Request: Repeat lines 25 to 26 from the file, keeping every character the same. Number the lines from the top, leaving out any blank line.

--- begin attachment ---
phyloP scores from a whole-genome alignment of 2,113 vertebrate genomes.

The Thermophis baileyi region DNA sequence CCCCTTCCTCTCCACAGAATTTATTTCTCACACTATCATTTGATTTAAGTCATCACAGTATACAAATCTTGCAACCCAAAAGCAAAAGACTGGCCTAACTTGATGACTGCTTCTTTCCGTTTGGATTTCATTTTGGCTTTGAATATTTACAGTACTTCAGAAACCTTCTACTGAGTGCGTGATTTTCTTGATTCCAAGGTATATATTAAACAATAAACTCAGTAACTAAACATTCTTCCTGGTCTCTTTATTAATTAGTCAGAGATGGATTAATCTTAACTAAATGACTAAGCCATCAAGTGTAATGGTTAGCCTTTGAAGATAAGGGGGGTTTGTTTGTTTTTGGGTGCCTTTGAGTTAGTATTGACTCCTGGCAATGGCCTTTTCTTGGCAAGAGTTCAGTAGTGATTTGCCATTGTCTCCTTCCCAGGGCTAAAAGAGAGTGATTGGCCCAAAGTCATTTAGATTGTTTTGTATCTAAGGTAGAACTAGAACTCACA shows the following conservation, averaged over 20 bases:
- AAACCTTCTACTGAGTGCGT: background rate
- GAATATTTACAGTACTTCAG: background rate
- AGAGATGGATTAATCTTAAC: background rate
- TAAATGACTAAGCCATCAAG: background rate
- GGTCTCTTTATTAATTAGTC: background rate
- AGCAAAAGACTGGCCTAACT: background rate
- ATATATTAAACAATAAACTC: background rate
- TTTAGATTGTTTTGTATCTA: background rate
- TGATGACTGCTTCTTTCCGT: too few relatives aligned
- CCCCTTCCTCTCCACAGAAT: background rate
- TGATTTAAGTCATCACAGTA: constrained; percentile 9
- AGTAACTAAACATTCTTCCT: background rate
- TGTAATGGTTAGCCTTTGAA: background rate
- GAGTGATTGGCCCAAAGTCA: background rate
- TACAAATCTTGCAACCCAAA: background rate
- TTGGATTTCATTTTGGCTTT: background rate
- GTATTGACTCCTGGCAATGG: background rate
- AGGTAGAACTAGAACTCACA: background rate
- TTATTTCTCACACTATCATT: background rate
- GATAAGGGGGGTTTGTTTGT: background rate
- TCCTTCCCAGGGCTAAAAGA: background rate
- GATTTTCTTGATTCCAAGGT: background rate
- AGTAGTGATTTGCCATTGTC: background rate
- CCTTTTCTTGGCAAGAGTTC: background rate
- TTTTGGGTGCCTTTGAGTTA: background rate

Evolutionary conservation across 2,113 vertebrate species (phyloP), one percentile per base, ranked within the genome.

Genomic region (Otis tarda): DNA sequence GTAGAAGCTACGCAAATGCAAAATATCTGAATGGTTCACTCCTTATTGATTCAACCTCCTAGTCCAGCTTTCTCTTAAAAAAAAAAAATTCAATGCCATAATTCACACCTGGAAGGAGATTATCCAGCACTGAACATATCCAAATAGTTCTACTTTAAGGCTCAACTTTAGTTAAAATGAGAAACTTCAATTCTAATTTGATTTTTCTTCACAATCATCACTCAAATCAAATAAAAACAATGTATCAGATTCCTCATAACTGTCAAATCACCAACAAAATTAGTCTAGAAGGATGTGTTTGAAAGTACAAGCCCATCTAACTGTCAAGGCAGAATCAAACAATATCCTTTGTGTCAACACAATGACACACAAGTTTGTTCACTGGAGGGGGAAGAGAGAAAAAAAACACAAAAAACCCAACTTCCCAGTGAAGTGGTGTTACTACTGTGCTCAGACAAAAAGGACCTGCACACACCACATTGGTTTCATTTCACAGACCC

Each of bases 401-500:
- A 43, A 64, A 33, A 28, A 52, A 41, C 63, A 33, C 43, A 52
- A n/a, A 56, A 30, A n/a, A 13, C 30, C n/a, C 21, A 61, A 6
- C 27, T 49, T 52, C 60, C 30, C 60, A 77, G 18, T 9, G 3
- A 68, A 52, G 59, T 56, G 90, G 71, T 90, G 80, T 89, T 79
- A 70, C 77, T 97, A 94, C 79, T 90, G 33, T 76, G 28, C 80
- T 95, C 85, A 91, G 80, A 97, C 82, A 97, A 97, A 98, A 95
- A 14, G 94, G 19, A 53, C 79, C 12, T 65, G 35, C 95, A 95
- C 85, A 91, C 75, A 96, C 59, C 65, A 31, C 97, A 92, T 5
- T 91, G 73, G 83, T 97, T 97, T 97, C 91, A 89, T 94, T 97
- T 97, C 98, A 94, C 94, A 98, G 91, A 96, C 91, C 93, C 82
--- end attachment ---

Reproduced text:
- AGTAGTGATTTGCCATTGTC: background rate
- CCTTTTCTTGGCAAGAGTTC: background rate